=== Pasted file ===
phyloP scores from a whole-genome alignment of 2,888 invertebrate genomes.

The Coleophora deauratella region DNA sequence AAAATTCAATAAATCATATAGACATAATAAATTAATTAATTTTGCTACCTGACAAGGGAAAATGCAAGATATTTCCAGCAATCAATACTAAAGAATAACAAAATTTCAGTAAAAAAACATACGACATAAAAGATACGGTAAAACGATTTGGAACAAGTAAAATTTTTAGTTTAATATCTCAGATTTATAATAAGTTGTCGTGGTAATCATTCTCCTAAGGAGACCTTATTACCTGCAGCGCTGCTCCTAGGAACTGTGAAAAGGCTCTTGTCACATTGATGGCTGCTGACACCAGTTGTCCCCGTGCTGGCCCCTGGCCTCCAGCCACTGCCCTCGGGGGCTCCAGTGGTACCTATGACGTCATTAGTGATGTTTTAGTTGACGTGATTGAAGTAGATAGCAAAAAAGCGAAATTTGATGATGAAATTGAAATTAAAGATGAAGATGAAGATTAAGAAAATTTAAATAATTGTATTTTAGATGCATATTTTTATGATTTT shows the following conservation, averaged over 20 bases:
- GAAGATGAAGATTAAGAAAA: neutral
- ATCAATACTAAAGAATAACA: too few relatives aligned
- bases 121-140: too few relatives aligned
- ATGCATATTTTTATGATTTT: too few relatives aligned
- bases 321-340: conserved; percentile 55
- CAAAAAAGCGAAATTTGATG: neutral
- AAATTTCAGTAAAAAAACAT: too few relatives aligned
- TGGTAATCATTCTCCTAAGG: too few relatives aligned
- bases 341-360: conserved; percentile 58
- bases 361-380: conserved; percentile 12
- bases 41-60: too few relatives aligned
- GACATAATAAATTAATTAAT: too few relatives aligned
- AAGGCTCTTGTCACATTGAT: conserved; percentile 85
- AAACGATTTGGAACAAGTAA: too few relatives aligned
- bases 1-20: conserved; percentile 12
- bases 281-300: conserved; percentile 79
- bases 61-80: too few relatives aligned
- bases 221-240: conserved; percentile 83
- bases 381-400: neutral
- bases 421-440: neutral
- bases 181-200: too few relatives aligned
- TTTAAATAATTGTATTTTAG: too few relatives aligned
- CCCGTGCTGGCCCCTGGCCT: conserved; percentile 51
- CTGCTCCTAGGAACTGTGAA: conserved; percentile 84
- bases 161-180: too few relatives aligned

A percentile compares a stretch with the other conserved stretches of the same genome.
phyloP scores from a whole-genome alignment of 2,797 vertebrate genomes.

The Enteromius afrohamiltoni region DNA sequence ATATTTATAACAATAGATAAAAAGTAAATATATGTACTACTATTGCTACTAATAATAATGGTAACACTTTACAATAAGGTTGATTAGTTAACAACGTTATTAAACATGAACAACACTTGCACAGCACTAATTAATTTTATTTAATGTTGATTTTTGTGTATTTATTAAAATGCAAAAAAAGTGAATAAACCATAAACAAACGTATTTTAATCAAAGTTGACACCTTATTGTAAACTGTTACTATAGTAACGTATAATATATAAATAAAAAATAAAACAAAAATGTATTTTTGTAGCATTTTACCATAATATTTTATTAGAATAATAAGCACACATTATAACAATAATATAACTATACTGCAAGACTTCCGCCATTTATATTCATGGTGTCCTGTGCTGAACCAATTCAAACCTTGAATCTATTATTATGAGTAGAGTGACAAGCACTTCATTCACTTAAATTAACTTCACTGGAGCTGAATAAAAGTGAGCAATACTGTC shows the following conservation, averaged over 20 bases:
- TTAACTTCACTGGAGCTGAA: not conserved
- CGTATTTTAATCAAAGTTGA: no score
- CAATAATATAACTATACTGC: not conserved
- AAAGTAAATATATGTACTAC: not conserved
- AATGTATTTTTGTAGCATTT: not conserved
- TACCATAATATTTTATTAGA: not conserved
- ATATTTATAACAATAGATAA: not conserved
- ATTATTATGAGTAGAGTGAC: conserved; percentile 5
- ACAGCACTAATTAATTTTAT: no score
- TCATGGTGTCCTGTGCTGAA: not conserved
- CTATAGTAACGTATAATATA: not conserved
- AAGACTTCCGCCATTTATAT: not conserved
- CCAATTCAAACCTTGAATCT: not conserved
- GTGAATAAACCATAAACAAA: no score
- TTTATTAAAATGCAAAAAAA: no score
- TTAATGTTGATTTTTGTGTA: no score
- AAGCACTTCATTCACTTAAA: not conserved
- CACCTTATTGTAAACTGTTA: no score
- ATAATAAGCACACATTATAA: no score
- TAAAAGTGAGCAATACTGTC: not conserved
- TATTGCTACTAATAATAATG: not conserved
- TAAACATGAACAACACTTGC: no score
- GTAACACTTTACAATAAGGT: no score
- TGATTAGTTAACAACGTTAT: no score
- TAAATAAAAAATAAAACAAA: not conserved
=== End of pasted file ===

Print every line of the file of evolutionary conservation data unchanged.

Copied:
phyloP scores from a whole-genome alignment of 2,888 invertebrate genomes.

The Coleophora deauratella region DNA sequence AAAATTCAATAAATCATATAGACATAATAAATTAATTAATTTTGCTACCTGACAAGGGAAAATGCAAGATATTTCCAGCAATCAATACTAAAGAATAACAAAATTTCAGTAAAAAAACATACGACATAAAAGATACGGTAAAACGATTTGGAACAAGTAAAATTTTTAGTTTAATATCTCAGATTTATAATAAGTTGTCGTGGTAATCATTCTCCTAAGGAGACCTTATTACCTGCAGCGCTGCTCCTAGGAACTGTGAAAAGGCTCTTGTCACATTGATGGCTGCTGACACCAGTTGTCCCCGTGCTGGCCCCTGGCCTCCAGCCACTGCCCTCGGGGGCTCCAGTGGTACCTATGACGTCATTAGTGATGTTTTAGTTGACGTGATTGAAGTAGATAGCAAAAAAGCGAAATTTGATGATGAAATTGAAATTAAAGATGAAGATGAAGATTAAGAAAATTTAAATAATTGTATTTTAGATGCATATTTTTATGATTTT shows the following conservation, averaged over 20 bases:
- GAAGATGAAGATTAAGAAAA: neutral
- ATCAATACTAAAGAATAACA: too few relatives aligned
- bases 121-140: too few relatives aligned
- ATGCATATTTTTATGATTTT: too few relatives aligned
- bases 321-340: conserved; percentile 55
- CAAAAAAGCGAAATTTGATG: neutral
- AAATTTCAGTAAAAAAACAT: too few relatives aligned
- TGGTAATCATTCTCCTAAGG: too few relatives aligned
- bases 341-360: conserved; percentile 58
- bases 361-380: conserved; percentile 12
- bases 41-60: too few relatives aligned
- GACATAATAAATTAATTAAT: too few relatives aligned
- AAGGCTCTTGTCACATTGAT: conserved; percentile 85
- AAACGATTTGGAACAAGTAA: too few relatives aligned
- bases 1-20: conserved; percentile 12
- bases 281-300: conserved; percentile 79
- bases 61-80: too few relatives aligned
- bases 221-240: conserved; percentile 83
- bases 381-400: neutral
- bases 421-440: neutral
- bases 181-200: too few relatives aligned
- TTTAAATAATTGTATTTTAG: too few relatives aligned
- CCCGTGCTGGCCCCTGGCCT: conserved; percentile 51
- CTGCTCCTAGGAACTGTGAA: conserved; percentile 84
- bases 161-180: too few relatives aligned

A percentile compares a stretch with the other conserved stretches of the same genome.
phyloP scores from a whole-genome alignment of 2,797 vertebrate genomes.

The Enteromius afrohamiltoni region DNA sequence ATATTTATAACAATAGATAAAAAGTAAATATATGTACTACTATTGCTACTAATAATAATGGTAACACTTTACAATAAGGTTGATTAGTTAACAACGTTATTAAACATGAACAACACTTGCACAGCACTAATTAATTTTATTTAATGTTGATTTTTGTGTATTTATTAAAATGCAAAAAAAGTGAATAAACCATAAACAAACGTATTTTAATCAAAGTTGACACCTTATTGTAAACTGTTACTATAGTAACGTATAATATATAAATAAAAAATAAAACAAAAATGTATTTTTGTAGCATTTTACCATAATATTTTATTAGAATAATAAGCACACATTATAACAATAATATAACTATACTGCAAGACTTCCGCCATTTATATTCATGGTGTCCTGTGCTGAACCAATTCAAACCTTGAATCTATTATTATGAGTAGAGTGACAAGCACTTCATTCACTTAAATTAACTTCACTGGAGCTGAATAAAAGTGAGCAATACTGTC shows the following conservation, averaged over 20 bases:
- TTAACTTCACTGGAGCTGAA: not conserved
- CGTATTTTAATCAAAGTTGA: no score
- CAATAATATAACTATACTGC: not conserved
- AAAGTAAATATATGTACTAC: not conserved
- AATGTATTTTTGTAGCATTT: not conserved
- TACCATAATATTTTATTAGA: not conserved
- ATATTTATAACAATAGATAA: not conserved
- ATTATTATGAGTAGAGTGAC: conserved; percentile 5
- ACAGCACTAATTAATTTTAT: no score
- TCATGGTGTCCTGTGCTGAA: not conserved
- CTATAGTAACGTATAATATA: not conserved
- AAGACTTCCGCCATTTATAT: not conserved
- CCAATTCAAACCTTGAATCT: not conserved
- GTGAATAAACCATAAACAAA: no score
- TTTATTAAAATGCAAAAAAA: no score
- TTAATGTTGATTTTTGTGTA: no score
- AAGCACTTCATTCACTTAAA: not conserved
- CACCTTATTGTAAACTGTTA: no score
- ATAATAAGCACACATTATAA: no score
- TAAAAGTGAGCAATACTGTC: not conserved
- TATTGCTACTAATAATAATG: not conserved
- TAAACATGAACAACACTTGC: no score
- GTAACACTTTACAATAAGGT: no score
- TGATTAGTTAACAACGTTAT: no score
- TAAATAAAAAATAAAACAAA: not conserved